Eye surgery ‘trivialised’ says Limerick consultant

Dr Marie Hickey O'Dwyer

Dr Marie Hickey O'Dwyer

  • by Mike Dwane

PRIVATE clinics carrying out laser eye surgery are trivialising the procedure in their advertising, according to Dr Marie Hickey Dwyer, consultant ophthalmic surgeon at University Hospital Limerick.

Advertising standards are a matter of concern to the Irish College of Ophthalmologists, the professional body of which Dr Hickey Dwyer is president and which holds its annual conference at the Strand Hotel in Limerick from May 13 to 16.

“The difficulty is companies promising things that are not necessarily possible and advertising them in a way that suggests they are trivial,” said Dr Hickey Dwyer.

“Anybody who goes for laser eye surgery is going for an operation. There is no other way to talk about it. You are cutting through the cornea, you are lifting a flap up, you are slicing it and you are putting it back down. If that is not an operation, I don’t know what is. And there are risks with that operation.”

“I accept people are told about risks when they actually go to these clinics but the way they are advertised, there is a certain sense that you can pop in, have a check, get this trivial thing done and away you go.”

While no laser eye surgery in carried out in private clinics in Limerick, they do hold consultations here before sending patients to Cork or Dublin for the procedures.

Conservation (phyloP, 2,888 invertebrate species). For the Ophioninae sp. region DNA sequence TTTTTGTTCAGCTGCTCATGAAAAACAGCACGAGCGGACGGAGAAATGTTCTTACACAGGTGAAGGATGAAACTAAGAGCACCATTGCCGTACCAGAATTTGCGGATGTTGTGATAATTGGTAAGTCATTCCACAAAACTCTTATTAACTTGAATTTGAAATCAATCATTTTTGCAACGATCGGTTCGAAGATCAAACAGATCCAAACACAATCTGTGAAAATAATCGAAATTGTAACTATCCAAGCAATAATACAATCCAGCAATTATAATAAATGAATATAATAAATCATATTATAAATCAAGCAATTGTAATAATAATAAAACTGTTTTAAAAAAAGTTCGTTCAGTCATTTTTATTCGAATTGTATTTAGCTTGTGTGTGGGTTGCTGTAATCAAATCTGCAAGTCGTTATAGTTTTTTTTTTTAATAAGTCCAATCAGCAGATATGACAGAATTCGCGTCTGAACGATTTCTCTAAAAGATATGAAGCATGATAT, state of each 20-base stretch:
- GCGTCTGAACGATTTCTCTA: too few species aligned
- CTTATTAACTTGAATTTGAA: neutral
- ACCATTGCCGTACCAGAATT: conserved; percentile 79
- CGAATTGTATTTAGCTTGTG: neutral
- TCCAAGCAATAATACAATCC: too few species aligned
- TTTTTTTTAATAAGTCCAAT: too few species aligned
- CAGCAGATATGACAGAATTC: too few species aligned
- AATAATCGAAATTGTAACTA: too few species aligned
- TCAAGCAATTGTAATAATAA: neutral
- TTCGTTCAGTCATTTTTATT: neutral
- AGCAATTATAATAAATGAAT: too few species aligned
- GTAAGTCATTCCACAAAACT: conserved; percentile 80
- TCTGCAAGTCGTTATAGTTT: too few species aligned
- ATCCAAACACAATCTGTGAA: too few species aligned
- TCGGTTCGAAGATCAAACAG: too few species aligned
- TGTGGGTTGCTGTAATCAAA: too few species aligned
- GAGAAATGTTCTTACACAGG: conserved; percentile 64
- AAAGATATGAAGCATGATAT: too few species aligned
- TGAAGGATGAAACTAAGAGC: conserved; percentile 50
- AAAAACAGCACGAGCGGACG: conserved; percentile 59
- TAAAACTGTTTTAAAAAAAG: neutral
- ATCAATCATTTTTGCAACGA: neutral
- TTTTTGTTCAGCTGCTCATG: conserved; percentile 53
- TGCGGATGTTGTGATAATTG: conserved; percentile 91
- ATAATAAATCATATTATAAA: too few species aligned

“And in some cases we find centres that are doing this are flying in surgeons who then fly out again and are not around if there are any problems. They are told go to UHL as if somehow or other the public hospital is a back-up service.”

Dr Hickey Dwyer said it would be going too far to suggest that patients were presenting at UHL having had botched operations in private clinics. But people arriving in Dooradoyle with infection and inflammation, common complications of laser eye surgery, were not unusual.

“It’s not that it’s very poor work, that would not be fair to say. It is either that the patients in some instances have been given expectations that couldn’t truly be fulfilled or that the patients have developed a known complication and there is nobody there to follow through. This is not an enormous problem but it happens consistently at the same time,” said Dr Hickey Dwyer.




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